A copper slave badge made by a South Carolina silversmith will star in Swann Auction Galleries’ African-Americana sale.
It’s a dark reminder of America’s deep roots in the slave trade.
These badges were used to tax slaves working away from their master's property
Such tags were used exclusively in Charleston, South Carolina, where slaves were regularly rented between owners.
All slaves had to wear one when working away from their master’s property.
They served as a form of city tax, as each badge had to be bought from the local council.
The tradition started in the early 1800s so as to appease white workers, who were angered that slaves were carrying out work they would once have done for pay.
It’s unsurprising that such an innovation would have arisen in South Carolina (and Charleston in particular). The city was the historic centre of the slave trade.
By 1860 South Carolina was home to 400,000 slaves - 10% of the total in all of America.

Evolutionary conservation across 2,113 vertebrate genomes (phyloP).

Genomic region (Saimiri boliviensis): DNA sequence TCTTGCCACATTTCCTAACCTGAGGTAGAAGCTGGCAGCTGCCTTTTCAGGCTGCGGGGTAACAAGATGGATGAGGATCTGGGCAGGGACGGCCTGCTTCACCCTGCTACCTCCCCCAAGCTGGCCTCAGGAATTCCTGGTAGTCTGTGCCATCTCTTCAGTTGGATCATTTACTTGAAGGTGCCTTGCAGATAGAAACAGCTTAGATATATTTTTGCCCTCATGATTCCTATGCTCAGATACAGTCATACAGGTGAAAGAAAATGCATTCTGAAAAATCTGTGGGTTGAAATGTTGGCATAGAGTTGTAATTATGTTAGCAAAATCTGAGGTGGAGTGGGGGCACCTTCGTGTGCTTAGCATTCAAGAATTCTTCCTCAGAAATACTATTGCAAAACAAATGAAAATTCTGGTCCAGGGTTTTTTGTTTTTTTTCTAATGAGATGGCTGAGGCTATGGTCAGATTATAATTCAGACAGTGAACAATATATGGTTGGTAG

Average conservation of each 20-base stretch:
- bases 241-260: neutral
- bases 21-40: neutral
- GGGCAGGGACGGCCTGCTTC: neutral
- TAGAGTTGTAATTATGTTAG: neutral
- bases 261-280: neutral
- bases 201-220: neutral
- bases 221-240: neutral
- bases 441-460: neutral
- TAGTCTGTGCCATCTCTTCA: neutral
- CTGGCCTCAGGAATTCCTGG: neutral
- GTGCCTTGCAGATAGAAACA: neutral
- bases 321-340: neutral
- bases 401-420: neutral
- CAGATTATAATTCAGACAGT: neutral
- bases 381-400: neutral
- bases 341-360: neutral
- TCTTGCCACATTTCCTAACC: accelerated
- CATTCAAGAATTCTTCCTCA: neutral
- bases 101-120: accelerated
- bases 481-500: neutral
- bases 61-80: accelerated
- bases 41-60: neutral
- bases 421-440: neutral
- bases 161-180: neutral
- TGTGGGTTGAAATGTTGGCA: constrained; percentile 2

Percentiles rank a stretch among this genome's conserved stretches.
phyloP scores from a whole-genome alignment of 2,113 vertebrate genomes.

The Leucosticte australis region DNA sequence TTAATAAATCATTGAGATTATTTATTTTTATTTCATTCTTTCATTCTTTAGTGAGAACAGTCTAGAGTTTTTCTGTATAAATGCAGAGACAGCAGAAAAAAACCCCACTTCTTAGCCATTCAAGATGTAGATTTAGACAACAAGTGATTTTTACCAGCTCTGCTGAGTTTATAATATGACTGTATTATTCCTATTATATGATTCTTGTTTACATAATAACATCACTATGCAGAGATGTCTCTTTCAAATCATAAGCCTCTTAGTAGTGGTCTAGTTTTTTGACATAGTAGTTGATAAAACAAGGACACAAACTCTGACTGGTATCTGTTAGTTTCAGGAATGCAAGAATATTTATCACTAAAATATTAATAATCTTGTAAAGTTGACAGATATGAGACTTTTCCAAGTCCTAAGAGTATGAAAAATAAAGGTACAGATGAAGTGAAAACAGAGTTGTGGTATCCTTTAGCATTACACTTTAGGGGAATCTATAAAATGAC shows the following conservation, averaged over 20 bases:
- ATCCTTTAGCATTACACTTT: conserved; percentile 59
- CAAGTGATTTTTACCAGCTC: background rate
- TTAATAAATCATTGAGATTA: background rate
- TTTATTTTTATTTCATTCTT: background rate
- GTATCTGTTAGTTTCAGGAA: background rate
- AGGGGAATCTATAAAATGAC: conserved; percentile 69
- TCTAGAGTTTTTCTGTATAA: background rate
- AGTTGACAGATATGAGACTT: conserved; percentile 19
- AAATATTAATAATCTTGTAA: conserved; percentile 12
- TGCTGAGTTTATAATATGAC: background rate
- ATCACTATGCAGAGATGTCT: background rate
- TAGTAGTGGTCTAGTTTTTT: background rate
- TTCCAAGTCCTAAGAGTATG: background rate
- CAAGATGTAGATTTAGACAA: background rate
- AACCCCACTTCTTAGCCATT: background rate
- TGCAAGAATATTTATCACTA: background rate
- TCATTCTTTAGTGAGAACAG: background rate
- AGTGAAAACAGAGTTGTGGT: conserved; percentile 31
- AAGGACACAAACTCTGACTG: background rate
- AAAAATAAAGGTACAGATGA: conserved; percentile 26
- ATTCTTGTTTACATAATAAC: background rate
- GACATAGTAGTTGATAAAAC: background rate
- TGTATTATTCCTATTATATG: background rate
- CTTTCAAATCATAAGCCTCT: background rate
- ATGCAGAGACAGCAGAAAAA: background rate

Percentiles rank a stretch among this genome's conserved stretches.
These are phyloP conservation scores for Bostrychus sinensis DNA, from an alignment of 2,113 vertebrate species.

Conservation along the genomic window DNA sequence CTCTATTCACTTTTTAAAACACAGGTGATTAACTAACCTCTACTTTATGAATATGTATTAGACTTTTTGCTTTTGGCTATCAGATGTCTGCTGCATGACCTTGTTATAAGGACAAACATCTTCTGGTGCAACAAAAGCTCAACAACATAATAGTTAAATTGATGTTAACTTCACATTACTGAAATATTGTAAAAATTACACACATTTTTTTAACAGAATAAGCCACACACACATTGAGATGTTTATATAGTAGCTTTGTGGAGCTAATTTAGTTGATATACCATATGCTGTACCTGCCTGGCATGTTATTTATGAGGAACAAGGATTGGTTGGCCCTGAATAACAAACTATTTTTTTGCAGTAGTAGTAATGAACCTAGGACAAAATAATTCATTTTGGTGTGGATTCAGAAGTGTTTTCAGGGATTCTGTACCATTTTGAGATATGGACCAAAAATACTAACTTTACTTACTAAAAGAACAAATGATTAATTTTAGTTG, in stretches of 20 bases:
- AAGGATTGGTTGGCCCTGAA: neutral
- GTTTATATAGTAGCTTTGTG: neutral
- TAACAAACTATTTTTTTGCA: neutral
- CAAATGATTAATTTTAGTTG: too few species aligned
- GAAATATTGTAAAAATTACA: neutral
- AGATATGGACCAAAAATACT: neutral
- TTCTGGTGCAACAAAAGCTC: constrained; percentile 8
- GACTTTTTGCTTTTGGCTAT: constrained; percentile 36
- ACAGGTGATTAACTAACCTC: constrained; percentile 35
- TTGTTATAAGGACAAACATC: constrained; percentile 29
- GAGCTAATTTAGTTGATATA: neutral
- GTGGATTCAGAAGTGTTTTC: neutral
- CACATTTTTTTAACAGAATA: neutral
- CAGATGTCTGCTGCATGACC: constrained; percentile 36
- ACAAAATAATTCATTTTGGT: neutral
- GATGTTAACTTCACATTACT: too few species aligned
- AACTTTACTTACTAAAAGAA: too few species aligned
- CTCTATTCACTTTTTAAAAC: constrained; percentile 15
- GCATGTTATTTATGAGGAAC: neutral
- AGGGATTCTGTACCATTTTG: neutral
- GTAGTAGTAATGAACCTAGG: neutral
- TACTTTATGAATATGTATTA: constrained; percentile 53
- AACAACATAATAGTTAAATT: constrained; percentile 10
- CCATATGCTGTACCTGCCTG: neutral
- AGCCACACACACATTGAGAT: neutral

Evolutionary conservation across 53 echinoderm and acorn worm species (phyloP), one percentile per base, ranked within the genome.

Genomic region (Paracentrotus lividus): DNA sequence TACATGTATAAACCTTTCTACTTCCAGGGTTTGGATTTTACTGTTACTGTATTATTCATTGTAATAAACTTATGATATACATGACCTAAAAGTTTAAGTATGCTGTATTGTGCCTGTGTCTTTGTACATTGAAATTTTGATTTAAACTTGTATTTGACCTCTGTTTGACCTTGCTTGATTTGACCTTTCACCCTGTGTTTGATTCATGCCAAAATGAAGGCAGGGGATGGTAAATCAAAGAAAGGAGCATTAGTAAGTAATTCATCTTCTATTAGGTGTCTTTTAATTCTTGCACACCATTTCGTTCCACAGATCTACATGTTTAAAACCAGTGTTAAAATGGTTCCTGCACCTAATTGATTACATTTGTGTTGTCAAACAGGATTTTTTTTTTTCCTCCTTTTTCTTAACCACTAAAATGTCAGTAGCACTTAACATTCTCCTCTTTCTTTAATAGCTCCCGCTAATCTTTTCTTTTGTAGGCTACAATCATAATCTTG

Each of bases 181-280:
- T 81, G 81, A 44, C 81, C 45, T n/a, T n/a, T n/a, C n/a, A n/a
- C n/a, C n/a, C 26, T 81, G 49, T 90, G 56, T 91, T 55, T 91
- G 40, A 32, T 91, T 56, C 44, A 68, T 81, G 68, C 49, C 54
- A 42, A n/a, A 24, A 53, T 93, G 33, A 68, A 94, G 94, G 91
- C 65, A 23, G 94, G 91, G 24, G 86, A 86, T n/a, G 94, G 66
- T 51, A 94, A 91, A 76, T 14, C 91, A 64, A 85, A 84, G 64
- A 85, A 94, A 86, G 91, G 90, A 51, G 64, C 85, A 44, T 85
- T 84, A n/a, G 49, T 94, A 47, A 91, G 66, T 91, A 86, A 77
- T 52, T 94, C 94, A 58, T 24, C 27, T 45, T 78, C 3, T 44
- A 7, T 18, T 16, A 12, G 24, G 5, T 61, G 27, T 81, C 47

The amount of tax paid on each badge was dependant on the slave’s skills. Higher skilled slaves (such as mechanics and carpenters) paid more tax.
The person who wore this 1824 badge was classed as a servant, which is by far the most common designation on these badges – making up around 80% of the survivors.
“Fisher” is generally agreed to be the rarest badge on the market.
This example was made by John Joseph Lafar, who produced large numbers of these badges on contract.
It’s expected to make around $8,000-12,000.
The sale will also feature rare manuscripts by civil rights leader Malcolm X.
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